Meteorites are privileged witnesses of solar system accretion processes and early planetary evolution. Short-lived radioactive chronometers are particularly adapted in dating and understanding these early differentiation processes. This proposal is dedicated to two main questions: (1) what is the initial composition of the solar system and terrestrial planets?; (2) having refined these parameters, how and when silicate bodies differentiated?
Among short-lived chronometers, the system 146Sm-142Nd is particularly adapted to solve these questions. While it is generally assumed that the global bulk composition of Earth and other terrestrial planets is chondritic for refractory elements such as Sm and Nd, it has recently been shown that the 142Nd/144Nd values display a systematic and reproducible bias between all the chondrites and the average composition of the Earth, and also possibly of other planets. Several hypotheses have been proposed: (i) there is an enriched reservoir hidden deep in Earth, with a composition balancing the currently observed terrestrial composition in order to get a global chondritic composition for the Earth. (ii) The Earth and other terrestrial planets are non-chondritic for their composition in refractory elements. (iii) Nucleosynthetic anomalies have modified the isotopic composition measured in chondrites. (iv) The starting parameters of the 146Sm-142Nd system are not well defined. However, this last point has never been carefully evaluated.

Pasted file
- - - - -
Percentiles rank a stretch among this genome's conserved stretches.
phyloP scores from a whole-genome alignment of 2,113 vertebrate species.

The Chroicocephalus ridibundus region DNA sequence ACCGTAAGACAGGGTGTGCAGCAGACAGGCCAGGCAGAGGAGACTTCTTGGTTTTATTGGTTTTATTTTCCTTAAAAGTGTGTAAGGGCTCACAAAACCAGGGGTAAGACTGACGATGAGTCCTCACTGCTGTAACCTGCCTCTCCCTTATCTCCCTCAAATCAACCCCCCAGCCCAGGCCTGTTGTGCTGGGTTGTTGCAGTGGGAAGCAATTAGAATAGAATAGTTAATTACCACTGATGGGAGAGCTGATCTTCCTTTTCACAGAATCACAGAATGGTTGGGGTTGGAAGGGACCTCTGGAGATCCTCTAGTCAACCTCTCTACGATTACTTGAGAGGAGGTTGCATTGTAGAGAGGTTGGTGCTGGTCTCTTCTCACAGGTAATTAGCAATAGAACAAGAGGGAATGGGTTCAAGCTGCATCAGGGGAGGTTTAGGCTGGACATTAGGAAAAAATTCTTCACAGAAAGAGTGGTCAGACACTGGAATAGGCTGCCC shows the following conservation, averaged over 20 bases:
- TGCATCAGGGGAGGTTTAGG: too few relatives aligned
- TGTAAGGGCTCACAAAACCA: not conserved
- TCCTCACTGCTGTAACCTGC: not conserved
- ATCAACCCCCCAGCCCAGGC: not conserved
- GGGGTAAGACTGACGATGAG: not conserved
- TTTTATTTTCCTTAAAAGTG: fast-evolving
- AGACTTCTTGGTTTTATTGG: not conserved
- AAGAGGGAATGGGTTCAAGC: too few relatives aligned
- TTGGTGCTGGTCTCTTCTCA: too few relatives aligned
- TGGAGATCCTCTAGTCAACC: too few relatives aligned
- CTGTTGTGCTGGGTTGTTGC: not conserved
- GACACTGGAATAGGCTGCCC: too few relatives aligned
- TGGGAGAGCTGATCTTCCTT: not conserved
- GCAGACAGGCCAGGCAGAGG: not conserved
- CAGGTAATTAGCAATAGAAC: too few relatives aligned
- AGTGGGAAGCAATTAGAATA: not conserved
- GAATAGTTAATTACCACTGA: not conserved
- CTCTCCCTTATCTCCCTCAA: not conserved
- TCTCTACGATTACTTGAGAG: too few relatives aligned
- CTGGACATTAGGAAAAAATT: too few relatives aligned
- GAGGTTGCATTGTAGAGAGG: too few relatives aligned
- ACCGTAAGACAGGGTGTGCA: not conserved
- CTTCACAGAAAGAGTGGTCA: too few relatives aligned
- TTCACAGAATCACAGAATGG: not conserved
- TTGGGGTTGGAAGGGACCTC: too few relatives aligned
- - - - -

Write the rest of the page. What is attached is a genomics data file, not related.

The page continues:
The main scientific strategy of this proposal is based on reinvestigating with the best precision ever achieved the starting parameters of the 146Sm-142Nd systematic using the oldest objects of the solar system: Ca-Al inclusions and chondrules. The final goal of the present proposal is to determine if Earth and other planets are chondritic or not, and to understand the implications of their refined starting composition on their geological evolution in terms of early planetary differentiation.
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